“Sugarcubes” by Pallbo – Own work. Licensed under Public domain via Wikimedia Commons.
There has been quite a bit of coverage of a recent Nature paper reporting a link between artificial sweeteners and high blood glucose levels (1) – an important finding if true, as high blood glucose levels are a step towards insulin resistance and type 2 diabetes. The study was carried out mostly in mice and was found to be mediated by the gut microbes. The paper isn’t open access so you’ll need $32 to read it if you don’t have a subscription to Nature.
The authors report that consumption of artificial sweeteners changes the microbes present in the gut of mice (and 4 out of 7 healthy human volunteers), with some microbes becoming more abundant and others less so or disappearing altogether, and that this is correlated with a rise in blood glucose levels. The effect disappears when mice are treated with antibiotics. The effect can also be transferred to animals who haven’t been fed artificial sweeteners by giving those animals a faecal transplant from animals with the altered gut microbiome.
The researchers first tested the effect of giving groups of mice access to drinking water spiked with three different artificial sweeteners currently used by people: saccharin (marketed as ‘Sweet’N Low’ in the USA), sucralose (marketed as ‘Splenda’) and aspartame (marketed as ‘NutraSweet’ and ‘Canderel’). The results of the blood glucose tests in mice are shown in Figure 1b of their paper, reproduced below. Despite not being widely used as an artificial sweetener in processed food and drinks anymore, saccharin was the sweetener the researchers chose to do the rest of their studies with, including feeding it to their 7 healthy volunteers.
So why did the researchers choose saccharin for their studies?
Let’s take a closer look at Figure 1b. It’s a graph that shows the area under curve of the data for the blood glucose tests for the mice. The higher the value, the higher or more prolonged the blood glucose levels. Each individual symbol is the value for an individual animal.
The first three groups of animals are the controls – the first were fed plain water (black circles), the second sucrose (black triangles) and the third glucose (black squares). The sucrose and glucose groups are an attempt to control for the sweet taste of the water containing artificial sweetener. The next three groups (blue) are the animals that have been fed the artificial sweeteners: saccharin (blue circles), sucralose (blue squares) and aspartame (blue triangles). The red and grey groups have been fed different antibiotics to knock down their gut microbes in addition to being either control animals or having had the artificial sweeteners.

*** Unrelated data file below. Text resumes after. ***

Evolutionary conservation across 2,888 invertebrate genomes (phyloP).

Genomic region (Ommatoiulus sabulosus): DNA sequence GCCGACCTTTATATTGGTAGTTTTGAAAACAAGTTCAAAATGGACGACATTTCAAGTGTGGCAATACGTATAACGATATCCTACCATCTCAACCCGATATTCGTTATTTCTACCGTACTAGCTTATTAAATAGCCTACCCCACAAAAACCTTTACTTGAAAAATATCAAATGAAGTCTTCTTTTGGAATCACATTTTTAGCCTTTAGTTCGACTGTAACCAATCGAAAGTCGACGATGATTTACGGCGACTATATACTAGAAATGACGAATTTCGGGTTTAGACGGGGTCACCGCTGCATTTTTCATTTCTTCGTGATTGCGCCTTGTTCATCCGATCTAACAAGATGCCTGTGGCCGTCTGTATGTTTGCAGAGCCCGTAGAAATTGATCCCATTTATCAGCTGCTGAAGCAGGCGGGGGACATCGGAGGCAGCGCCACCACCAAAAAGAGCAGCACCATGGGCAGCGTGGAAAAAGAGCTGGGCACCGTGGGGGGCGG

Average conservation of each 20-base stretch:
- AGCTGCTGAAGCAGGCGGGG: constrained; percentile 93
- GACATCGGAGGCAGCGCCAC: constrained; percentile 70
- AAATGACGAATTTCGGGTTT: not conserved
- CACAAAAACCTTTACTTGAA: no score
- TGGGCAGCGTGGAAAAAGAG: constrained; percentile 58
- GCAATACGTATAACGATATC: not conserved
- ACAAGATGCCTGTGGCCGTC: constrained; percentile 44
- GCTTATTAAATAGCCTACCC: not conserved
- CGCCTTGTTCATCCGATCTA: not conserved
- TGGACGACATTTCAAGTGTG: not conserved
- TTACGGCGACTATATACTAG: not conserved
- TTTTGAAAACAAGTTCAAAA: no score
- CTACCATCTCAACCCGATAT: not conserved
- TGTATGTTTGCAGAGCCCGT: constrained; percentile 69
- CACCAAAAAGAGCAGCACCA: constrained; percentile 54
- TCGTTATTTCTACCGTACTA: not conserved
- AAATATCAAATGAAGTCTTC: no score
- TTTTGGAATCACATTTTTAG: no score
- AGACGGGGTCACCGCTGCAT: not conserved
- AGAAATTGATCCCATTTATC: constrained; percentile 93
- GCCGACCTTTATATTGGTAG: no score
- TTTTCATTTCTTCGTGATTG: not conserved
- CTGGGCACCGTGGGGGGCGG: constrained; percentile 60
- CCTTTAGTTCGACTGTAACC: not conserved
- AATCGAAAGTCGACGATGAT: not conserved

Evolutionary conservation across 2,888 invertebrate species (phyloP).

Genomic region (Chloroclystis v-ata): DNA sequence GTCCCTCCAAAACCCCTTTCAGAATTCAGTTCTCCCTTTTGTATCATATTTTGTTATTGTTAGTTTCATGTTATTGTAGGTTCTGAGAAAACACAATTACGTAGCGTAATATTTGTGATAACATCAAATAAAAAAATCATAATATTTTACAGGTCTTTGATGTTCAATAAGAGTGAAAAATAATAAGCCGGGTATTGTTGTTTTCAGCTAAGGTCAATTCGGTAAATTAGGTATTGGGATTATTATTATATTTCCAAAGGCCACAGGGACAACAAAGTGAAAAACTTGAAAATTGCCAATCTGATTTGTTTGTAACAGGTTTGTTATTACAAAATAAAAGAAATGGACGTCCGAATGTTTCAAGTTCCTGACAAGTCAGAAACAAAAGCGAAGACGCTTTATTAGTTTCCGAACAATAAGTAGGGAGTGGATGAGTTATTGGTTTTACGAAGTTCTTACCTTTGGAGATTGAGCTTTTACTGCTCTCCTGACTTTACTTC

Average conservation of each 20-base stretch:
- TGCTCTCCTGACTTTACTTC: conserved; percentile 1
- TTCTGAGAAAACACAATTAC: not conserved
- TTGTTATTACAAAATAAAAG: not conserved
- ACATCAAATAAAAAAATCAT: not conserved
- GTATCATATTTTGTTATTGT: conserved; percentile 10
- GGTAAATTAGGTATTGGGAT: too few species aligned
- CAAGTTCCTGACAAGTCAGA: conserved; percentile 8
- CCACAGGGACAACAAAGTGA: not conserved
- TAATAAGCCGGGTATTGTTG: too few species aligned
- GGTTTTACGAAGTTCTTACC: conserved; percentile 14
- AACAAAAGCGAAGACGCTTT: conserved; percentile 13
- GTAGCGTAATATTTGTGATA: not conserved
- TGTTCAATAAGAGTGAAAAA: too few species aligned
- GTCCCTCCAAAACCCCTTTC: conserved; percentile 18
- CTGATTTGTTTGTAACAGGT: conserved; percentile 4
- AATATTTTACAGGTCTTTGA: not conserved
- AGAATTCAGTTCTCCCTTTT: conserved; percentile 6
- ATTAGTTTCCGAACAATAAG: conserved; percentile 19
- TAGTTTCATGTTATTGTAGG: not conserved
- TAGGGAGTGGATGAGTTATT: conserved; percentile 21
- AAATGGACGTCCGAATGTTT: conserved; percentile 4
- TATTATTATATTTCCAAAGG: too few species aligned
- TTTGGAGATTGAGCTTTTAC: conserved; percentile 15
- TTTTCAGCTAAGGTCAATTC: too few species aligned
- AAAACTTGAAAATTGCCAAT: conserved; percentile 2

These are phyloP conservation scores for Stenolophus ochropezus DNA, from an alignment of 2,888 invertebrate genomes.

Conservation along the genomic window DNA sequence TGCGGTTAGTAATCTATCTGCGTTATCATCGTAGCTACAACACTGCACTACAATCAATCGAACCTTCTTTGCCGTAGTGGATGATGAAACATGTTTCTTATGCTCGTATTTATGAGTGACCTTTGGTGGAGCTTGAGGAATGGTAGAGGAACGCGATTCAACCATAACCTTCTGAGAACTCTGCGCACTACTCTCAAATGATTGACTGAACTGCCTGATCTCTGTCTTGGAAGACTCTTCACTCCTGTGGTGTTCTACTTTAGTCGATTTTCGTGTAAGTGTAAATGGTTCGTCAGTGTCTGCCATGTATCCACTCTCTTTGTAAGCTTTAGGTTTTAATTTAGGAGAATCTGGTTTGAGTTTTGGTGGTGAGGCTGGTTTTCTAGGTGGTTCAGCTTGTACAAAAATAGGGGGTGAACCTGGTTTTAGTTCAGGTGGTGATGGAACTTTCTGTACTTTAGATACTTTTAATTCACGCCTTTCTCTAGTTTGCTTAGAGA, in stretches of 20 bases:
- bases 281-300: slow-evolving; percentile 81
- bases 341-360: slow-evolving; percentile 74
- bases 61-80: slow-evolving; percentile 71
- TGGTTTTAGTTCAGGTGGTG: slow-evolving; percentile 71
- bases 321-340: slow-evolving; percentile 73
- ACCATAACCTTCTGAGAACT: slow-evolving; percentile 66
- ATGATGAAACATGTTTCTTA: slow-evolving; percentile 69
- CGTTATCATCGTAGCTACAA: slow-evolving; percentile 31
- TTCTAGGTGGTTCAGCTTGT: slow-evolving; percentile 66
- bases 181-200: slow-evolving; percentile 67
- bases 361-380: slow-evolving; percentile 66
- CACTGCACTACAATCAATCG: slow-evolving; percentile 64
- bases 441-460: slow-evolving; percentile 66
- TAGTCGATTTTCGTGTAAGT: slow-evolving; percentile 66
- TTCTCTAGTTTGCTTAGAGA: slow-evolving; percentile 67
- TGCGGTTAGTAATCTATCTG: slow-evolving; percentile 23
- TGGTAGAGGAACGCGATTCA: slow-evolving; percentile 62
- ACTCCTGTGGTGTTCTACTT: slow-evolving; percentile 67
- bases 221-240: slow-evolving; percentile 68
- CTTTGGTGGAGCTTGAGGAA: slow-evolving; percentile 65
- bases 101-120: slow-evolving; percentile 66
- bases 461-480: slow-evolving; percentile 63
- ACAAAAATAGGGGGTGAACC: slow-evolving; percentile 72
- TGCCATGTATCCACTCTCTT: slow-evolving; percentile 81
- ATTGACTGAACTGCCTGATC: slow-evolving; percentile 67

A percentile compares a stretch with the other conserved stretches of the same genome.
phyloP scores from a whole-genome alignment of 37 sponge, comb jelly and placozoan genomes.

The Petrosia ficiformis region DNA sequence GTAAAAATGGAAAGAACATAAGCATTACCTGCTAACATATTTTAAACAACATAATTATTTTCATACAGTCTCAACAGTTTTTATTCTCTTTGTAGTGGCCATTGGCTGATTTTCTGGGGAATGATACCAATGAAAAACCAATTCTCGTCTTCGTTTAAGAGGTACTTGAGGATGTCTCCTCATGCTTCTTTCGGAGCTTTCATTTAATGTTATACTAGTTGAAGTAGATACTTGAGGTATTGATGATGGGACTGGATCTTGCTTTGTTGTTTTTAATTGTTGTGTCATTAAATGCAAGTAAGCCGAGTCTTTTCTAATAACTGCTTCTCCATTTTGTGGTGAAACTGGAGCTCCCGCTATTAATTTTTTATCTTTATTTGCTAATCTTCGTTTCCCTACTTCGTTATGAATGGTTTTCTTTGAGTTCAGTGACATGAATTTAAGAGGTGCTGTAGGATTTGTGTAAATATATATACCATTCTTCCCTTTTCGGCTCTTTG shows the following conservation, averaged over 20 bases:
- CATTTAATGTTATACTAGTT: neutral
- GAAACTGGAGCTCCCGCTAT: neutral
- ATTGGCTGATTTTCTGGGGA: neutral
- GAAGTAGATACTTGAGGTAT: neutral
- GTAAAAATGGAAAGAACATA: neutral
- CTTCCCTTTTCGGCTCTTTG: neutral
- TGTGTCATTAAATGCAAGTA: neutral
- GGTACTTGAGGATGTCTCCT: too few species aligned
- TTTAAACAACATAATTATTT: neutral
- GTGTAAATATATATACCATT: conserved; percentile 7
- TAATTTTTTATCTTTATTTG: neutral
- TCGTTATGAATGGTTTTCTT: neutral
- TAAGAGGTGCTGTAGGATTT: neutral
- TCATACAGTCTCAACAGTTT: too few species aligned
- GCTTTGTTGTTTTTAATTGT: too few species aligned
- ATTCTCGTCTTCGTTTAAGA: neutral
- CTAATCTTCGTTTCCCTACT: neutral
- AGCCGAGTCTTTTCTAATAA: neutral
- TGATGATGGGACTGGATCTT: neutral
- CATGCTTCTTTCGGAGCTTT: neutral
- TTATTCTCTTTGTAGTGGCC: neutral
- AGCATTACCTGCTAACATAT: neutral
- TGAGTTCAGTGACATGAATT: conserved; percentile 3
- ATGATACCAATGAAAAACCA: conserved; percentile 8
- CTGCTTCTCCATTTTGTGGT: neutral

What is immediately obvious to me is that there are about 4-5 animals in the saccharin and sucralose groups who have very high area under curve values – they look quite different from the rest of the animals in their groups. I think we can call these outliers. That doesn’t mean the effect isn’t real – just that they might not be quite representative of the rest of their cohort. When looking at the data for the rest of the animals, and for the aspartame group, there is quite a lot of overlap between the control groups and the groups fed the artificial sweeteners. I’d love to have access to this data to reanalyse it because I’m surprised the groups are significantly different from the controls, especially for aspartame. But this does explain why they chose saccharin – it showed the biggest difference when compared to the controls.
So could something else be going on with the saccharin group?
One of the things the researchers did was put the animals in ‘metabolic cages’. This allows the researchers to monitor the food and drink intake of the animals as well as how active they are. In their paper the authors state:
“Metabolic profiling of normal-chow or HFD-fed mice in metabolic cages, including liquids and chow consumption, oxygen consumption, walking distance and energy expenditure, showed similar measures between NAS- and control-drinking mice (Extended Data Fig. 3 and 4.)”
Let’s have a look at Extended Data Fig. 3, shall we?
“Similar measures”? It looks to me like the saccharin group (and glucose group) drank more and ate less than the other groups. The saccharin group also looked like they expended more energy. Hmmmm. I think ‘similar measures’ is stretching the truth a little.
I’d love to know what the reviewers said about this paper. There’s far too much cherry-picking in it for my liking.
1. Suez J, et al (2014). Artificial sweeteners induce glucose intolerance by altering the gut microbiota. Nature doi:10.1038/nature13793